The pool of smartphones available today is overwhelming. Not only do you need to decide on the type of smartphone — such as iPhone, Android and BlackBerry — but also the model.
If you’re not sure which type you want, think about how you will use the phone. Will you read email, ebooks and documents? Write? Edit documents? Use social networks? Browse the Internet? Take pictures? Play games? The list goes on.
If you just use the phone to make calls, you don’t need much. Otherwise, here are the features to ponder when shopping for a smartphone.
Memory. The amount of memory depends on how you use the device. Photos, videos and media take more memory. However, memory is cheap, so the limitation depends on your smartphone’s capabilities. iPhones, for instance, don’t allow storage cards. What you get is all you get. As a minimum, 32GB is safe. 16GB is doable if you don’t fill it up with apps, games and pictures.
Writing. If you’ll be entering a lot of text, one factor to look for is the keyboard. More phones are moving toward an on screen keyboard, but there are still phones with a built-in keyboard with some having a sliding keyboard.
Media. To support media, pick a phone with plenty of storage. Also, beware the phone needs the right media player to play file types you want to play and your plan supports streaming.
Reading. Readers may want to look for phones with a bigger screen for a more comfortable experience. Ebooks depend on the format of the books you plan to read. Figure out what ebook format you want so you can verify your phone supports it. Amazon has a Kindle app that’s compatible with most phones.
For reading Word and other types of documents, the phone needs to have a viewer that can open the types of files you want to read. If you want to edit the documents, you’ll need to find out if the phone has apps available for opening and editing files. Aim for a screen resolution higher than 480×800.
Photos. Camera phones come with different resolution capabilities. Shoot for five megapixels or higher.
Business networking. BlackBerry has earned it reputation as corporate phone because it can seamlessly connect with a company’s network. Companies tend to restrict what phones can access, so if it’s important to access the network, ask your company for suggestions or requirements.
Internet. Most phones come with a built-in web browser and browsers you can download. Before you go to the store to look at phones, make a list of websites that are important or that you want to access often. Use those to test the phone’s Internet browsing capabilities.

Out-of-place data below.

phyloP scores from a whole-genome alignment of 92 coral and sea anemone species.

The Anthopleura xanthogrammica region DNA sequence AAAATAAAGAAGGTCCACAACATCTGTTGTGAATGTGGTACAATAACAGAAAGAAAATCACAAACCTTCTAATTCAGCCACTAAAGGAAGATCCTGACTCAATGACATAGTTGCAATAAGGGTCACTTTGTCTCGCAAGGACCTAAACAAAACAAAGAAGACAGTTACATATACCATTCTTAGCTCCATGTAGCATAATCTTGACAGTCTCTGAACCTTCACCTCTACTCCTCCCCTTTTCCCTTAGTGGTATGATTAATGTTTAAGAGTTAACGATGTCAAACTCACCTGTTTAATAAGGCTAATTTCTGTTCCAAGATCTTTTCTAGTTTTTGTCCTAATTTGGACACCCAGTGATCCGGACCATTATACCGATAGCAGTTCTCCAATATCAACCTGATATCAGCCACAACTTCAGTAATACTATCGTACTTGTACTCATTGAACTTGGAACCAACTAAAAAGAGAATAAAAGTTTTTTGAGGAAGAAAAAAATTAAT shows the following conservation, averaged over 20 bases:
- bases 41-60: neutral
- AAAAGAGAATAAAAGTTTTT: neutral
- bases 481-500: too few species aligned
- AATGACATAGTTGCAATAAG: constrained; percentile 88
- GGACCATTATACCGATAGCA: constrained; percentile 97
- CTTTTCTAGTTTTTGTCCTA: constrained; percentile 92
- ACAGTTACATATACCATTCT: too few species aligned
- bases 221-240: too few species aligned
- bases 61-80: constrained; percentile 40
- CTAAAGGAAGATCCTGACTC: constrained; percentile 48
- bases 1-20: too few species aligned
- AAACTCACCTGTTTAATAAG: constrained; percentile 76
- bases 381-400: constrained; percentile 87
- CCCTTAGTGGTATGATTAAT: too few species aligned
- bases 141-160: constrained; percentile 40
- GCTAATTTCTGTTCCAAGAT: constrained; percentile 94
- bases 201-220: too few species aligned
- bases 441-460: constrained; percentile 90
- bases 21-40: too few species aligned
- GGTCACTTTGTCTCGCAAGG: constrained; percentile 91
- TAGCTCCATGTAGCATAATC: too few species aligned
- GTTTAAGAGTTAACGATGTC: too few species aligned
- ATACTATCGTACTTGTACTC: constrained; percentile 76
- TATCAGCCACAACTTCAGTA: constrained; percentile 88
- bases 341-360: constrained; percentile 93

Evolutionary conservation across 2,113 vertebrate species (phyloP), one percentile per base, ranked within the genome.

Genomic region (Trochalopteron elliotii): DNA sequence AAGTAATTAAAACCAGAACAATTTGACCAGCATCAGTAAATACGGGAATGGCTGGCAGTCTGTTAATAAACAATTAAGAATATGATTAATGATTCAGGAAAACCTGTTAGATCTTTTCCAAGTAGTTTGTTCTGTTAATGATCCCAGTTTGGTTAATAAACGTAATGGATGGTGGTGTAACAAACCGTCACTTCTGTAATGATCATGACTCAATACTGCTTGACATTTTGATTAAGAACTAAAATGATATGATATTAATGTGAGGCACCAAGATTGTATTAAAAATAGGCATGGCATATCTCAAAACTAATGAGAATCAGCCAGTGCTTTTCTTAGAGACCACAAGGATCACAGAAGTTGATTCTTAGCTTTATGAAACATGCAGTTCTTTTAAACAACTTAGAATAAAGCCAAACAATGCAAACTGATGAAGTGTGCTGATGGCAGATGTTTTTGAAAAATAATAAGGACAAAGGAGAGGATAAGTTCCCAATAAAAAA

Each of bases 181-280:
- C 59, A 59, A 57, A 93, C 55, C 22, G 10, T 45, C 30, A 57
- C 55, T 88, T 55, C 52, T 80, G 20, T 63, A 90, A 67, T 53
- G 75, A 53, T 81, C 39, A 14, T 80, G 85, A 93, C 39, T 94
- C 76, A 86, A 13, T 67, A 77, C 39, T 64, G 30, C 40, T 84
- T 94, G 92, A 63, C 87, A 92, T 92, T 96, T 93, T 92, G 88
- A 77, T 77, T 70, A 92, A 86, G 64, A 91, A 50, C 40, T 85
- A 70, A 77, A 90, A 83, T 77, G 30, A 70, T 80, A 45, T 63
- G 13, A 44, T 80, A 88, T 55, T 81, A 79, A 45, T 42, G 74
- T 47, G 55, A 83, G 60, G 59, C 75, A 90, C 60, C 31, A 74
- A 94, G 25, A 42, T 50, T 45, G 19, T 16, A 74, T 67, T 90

Available applications. Some popular desktop apps are available for mobile devices. For example, most social networks have apps for mobile devices to provide a better and faster experience. While you can connect to social networks through the phone’s web browsers, they’re not usually as phone-friendly as the apps specifically created for the phone.
GPS. Do you want to use the phone for getting around? If you use an app like Google Maps, it will rely on the phone’s connection to track your location, so you wouldn’t need a built-in GPS component. Verify the phone’s capability by trying out Google Maps on the store’s connected phone.
Wi-Fi. Do you want to connect to a Wi-Fi network? This speeds up your Internet connection when you access Wi-Fi networks available in the home and retail stores offering Wi-Fi.
Games. Some phones have more games available than others. If you’re looking to add specific games, check to see if the game is compatible with your smartphone.
Battery life. Phones have different levels of battery life. It’s wise to buy a backup battery to carry with you.
Size and weight. Be aware that smartphones are bigger and heavier than basic phones.
After you complete your research and narrow your list, visit the mobile store to try the phones. Most mobile stores connect all of their phones to the network so you can play with them to see what works for you.
What phone do you use? What do you like and don’t like about it? What phone interests you?